The IP of the Long Gone Conficker Malware Spotted in Website Hijacking Campaign

After researchers from Sucuri Security decided to investigate a set of hacked websites, they discovered a campaign which was leveraging the FreeDNS service to abuse legitimate webpages. What was more surprising, though, was the fact that the campaign was somehow connected to the IP of old Conficker C&C servers which hasn’t been around since 2009.

The Sucuri firm decided to start the investigation after noticing hacked websites redirecting their own traffic to one of their subdomains ( —> Even though the website, the redirection led to, was almost perfectly imitating the original one, the questions rising issue was that the subdomain was hosted by a different server with the following IP address:

As it turned out, all hijacked websites had been registered and managed by the domain name registrar NameCheap. They were using the company`s FreeDNS service to redirect their domain name queries to the server IP address on which the site was hosted.

Shortly after the researchers came across some very strange-looking entries like “” among the FreeDNS servers. Each of these entries had a very unusual URL`s endings. After confirming that the servers were actually managed by NameCheap, the only thing that caused suspicion was the usage of such a stochastic naming scheme.

Eventually, Sucuri team found something to justify their doubts. They discovered that someone had managed to infect the FreeDNS entries with one entry that wasn’t official FreeDNS server, by taking advantage of the unreadable URLs.

This non-official entry was “freedns1.registrar-serversv67eds0q[.]biz” and it was registered by a person from China just a few days ago. It was found to lead right back to the IP address, where all websites` copies were also hosted.

After a deeper investigation on the IP, experts discovered that in the past it had hosted other C&C server, including acawarkfegq[.]info, ahpamj[.]org, amfcsbetu[.]info, for the Conficker malware campaign.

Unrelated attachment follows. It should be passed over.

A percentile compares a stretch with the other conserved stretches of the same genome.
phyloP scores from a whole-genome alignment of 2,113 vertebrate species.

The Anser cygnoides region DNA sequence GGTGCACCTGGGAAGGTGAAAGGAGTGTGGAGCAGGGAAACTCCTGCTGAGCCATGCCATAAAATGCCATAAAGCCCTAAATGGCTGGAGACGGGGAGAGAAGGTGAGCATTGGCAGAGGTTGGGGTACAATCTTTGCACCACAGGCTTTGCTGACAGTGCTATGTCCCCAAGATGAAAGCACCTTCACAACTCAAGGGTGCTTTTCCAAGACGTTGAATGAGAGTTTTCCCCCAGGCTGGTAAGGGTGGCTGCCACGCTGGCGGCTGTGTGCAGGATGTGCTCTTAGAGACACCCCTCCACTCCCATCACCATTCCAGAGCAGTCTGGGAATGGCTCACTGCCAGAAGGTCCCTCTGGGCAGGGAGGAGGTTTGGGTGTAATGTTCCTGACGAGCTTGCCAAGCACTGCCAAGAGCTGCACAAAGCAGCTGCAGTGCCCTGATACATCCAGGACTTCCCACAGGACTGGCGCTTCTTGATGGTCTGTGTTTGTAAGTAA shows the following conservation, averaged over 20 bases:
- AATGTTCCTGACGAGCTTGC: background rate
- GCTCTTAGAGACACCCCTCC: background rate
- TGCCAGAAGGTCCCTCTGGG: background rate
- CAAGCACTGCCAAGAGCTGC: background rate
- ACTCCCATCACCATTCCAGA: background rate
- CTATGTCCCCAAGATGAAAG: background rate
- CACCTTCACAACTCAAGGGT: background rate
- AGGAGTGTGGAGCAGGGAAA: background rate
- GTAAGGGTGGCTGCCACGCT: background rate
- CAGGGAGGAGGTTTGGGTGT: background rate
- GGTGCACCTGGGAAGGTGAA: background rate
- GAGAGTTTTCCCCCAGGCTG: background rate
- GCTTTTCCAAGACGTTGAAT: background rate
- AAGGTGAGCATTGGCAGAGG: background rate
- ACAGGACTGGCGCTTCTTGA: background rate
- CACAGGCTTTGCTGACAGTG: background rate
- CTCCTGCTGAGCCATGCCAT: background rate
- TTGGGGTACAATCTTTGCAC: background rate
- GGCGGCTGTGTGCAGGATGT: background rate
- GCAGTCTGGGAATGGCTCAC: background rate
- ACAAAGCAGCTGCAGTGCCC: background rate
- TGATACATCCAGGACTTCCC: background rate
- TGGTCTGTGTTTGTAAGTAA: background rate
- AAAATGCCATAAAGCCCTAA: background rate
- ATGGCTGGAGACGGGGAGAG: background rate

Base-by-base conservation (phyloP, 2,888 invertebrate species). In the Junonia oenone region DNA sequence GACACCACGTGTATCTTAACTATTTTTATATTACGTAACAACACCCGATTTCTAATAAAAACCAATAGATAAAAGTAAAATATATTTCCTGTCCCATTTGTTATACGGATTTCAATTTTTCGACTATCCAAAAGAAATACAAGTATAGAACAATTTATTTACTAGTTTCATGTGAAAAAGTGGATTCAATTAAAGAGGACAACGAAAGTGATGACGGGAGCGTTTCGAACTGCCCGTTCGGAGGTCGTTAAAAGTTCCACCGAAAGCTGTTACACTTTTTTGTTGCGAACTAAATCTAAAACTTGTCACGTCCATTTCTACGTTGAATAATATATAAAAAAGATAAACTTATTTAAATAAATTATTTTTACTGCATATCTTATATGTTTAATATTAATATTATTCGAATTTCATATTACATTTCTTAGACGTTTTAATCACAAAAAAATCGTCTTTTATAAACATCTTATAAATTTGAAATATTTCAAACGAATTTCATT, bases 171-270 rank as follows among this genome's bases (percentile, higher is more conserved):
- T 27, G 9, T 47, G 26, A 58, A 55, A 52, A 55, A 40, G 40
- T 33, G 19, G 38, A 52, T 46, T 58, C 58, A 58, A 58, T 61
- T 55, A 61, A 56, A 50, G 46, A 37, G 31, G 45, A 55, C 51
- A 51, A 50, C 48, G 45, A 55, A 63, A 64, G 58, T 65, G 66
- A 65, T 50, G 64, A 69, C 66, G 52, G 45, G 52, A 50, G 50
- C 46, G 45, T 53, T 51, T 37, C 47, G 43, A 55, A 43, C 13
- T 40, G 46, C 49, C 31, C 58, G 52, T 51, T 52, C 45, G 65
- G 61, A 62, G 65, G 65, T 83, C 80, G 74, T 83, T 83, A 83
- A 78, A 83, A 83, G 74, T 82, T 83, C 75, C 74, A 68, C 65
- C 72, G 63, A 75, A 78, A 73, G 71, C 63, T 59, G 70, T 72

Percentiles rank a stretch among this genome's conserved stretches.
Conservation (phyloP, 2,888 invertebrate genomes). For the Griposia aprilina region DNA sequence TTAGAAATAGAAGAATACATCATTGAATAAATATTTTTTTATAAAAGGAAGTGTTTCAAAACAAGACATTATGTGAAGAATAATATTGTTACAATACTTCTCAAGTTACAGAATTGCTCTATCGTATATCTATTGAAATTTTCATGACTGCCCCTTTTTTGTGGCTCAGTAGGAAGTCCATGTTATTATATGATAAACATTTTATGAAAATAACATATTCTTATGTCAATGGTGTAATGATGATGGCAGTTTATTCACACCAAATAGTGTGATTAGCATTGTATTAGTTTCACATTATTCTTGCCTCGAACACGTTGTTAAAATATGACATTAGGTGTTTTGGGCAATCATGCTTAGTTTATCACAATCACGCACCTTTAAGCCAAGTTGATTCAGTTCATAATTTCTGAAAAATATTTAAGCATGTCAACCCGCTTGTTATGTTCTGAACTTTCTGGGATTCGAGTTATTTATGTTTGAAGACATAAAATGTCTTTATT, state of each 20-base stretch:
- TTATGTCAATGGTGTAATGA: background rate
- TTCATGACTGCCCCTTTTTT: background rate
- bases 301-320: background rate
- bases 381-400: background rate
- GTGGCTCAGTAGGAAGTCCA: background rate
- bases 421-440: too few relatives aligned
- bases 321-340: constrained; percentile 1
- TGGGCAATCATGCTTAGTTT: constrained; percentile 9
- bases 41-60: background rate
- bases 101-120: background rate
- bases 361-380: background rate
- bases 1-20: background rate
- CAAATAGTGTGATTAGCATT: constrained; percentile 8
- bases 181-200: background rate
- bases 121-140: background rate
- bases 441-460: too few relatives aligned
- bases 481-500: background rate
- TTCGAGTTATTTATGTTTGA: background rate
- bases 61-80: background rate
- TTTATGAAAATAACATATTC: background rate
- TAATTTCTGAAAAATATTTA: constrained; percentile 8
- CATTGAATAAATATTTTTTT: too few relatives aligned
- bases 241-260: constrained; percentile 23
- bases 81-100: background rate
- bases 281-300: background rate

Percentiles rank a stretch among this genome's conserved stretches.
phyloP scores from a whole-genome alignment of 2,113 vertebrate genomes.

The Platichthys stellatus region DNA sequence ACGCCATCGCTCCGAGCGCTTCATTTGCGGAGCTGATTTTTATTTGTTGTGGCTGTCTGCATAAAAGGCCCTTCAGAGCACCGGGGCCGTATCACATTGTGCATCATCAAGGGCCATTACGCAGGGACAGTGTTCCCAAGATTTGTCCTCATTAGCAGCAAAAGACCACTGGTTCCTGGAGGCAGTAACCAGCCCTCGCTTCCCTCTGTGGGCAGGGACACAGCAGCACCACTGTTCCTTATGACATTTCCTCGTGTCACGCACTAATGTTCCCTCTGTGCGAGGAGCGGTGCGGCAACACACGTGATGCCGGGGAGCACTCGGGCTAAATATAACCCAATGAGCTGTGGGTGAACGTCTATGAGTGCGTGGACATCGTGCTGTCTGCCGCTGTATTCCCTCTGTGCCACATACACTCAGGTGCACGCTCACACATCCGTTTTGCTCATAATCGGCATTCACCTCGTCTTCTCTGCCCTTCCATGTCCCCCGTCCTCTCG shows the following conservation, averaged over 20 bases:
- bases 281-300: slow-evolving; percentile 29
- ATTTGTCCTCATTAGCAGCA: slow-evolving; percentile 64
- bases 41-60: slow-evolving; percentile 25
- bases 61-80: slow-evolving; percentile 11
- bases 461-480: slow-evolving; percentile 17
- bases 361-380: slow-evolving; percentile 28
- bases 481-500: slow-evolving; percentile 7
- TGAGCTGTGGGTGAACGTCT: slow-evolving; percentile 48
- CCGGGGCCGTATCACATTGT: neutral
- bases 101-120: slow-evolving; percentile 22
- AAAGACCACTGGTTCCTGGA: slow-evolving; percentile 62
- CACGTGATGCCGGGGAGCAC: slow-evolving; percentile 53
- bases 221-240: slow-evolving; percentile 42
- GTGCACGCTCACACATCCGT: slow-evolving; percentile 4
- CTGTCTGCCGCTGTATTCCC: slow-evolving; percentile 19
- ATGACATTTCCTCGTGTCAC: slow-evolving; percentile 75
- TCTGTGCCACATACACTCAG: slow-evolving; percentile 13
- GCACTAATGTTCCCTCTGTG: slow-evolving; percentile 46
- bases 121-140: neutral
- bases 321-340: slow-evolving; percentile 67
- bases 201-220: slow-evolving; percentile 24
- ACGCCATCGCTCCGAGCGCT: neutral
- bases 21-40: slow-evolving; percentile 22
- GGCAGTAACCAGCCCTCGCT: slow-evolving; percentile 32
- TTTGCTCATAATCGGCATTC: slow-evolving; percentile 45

In 2007-2008 a lot of damage was caused by Conficker which was one of the most dangerous Windows worms at the time. Eventually it was stopped in 2009 by a conglomerate of Microsoft, law enforcement, and ISPs. They did that by pointing the domain names for the C&C servers to dead-end IPs.

Unfortunately, the malware has recently returned with an improved infrastructure and its being currently used for other cybercrimes.

At this point it’s not clear what happened. Either someone hacked into the domain name registrar accounts and changed the name servers or someone compromised FreeDNS service and replaced one of their name servers.” -Sucuri’s analyst Denis Sinegubko explains – “Our bet is on the first option since it’s more likely to happen. Users often use simple passwords or reuse them for their online accounts. Taking into account that there’s no worldwide epidemic of compromised FreeDNS websites, this looks like isolated hacks due to an improper password policy for domain name registrar profiles that allowed hackers to take over the account and modify the DNS servers with their malicious entry.”

All web admins are strongly advised to check their DNS on regular bases to be sure that their visitors are redirected to their actual website and not a copycat of it.

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